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Turkey and War

by EMRAH GÖKER

Wholeheartedly or not, the ruling Justice and Development Party (AKP by its Turkish acronym) of Turkey is playing a very dangerous game. Squeezed between two pro-war minorities, the militarist elite ? led by the Army and its faithful underdogs in corporate media and political circles ? and the big bourgeoisie ? the “White Turks” of Istanbul business circles ? the neo-Islamist leadership of AKP (chiefly its “natural” leader Tayyip Erdogan and Prime Minister Abdullah Gul) is desperately trying to convince the rank-and-file that AKP has no more room to maneuver between supporting U.S. militarism and buttering up antiwar sentiments of Turkey’s citizens.

AKP’s MPs are basically told that they have to stop being self-respecting Muslims who believe in justice and democracy, that they have to ignore voices of protest coming from their grassroots constituencies which carried AKP to power, and that they have to be “realistic” about allowing the bombardment, starvation and massacre of another Muslim population. The successful passage of the February 6th resolution from the parliament, allowing the U.S. to modernize its military bases in Turkey and to use Mersin and Iskenderun harbors for the transportation of equipment, personnel and arms, was a definitive proof that the leadership has been successful in forcing the bitter pill of compromise down the throats of its MPs. As the second session on February 18th (during which the other resolution about allowing U.S. troops in the country will be voted) approaches, more and more antiwar groups are being mobilized throughout Turkey; as Koray Caliskan and Yuksel Taskin remind us in their beautifully written exposition of AKP’s dilemmas, recent polls show that an overwhelming 94% of Turkey’s citizens oppose a military campaign against Iraq.[1]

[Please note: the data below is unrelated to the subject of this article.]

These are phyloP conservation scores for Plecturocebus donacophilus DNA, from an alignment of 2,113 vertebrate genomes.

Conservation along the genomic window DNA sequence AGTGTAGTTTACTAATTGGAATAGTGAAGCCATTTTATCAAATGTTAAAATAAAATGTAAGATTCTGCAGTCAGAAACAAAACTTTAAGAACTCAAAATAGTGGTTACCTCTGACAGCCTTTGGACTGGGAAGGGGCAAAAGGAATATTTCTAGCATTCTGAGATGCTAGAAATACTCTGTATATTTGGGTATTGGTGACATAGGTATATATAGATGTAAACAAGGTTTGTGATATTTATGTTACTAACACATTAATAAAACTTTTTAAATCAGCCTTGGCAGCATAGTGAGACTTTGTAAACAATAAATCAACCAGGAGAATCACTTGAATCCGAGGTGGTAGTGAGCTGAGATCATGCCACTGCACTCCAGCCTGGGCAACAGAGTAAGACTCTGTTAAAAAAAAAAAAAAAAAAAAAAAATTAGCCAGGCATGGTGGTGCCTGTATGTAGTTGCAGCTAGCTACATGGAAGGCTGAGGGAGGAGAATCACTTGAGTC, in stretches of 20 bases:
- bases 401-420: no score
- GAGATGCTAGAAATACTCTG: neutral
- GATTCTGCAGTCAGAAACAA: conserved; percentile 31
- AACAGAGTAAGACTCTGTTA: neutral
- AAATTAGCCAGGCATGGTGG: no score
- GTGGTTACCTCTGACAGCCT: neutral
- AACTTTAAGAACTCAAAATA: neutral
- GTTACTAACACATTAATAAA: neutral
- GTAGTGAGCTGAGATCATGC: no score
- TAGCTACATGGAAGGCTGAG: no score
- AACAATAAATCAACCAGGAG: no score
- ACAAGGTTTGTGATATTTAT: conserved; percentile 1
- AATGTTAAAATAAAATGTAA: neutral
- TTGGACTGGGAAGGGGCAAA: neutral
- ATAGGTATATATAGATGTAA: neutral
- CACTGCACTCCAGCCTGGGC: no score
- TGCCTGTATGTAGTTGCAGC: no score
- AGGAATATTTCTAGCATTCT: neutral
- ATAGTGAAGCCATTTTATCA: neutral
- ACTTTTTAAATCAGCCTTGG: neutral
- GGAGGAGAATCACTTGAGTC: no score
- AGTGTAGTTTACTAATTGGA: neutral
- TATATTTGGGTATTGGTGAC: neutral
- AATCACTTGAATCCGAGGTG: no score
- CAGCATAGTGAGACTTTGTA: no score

Whatever pressure a warmongering minority (which also controls and/or owns important economic and political resources in the country) puts on the government, whatever orders hidden behind the rhetoric of “friendly diplomacy” are given by the U.S. army-state, Turkey’s antiwar activists argue that the “realist” ground does not hold. AKP leadership’s fatalistic stance blinds the party to the fact that this strange creature called “national interests” is actually the brainchild of the Army, groomed by the caring arms of the Turkish bourgeoisie. The assumption that “there is no alternative” to the designs of the Bush administration for the Middle East is also part of the ideology behind “national interests” so stringently tried to be defended from a pro-war position.

The interests being “realistically” defended by the ruling powers, as long as the dispossessed multitudes of the country constitute the bulk of the “nation”, cannot be “national” interests. Being an accomplice (if not a direct agent) in the destruction of Iraqi lives, despite the promises of the so-called “realists” shedding crocodile tears as they secretly vote for war, cannot ensure our citizens’ security, welfare and dignity.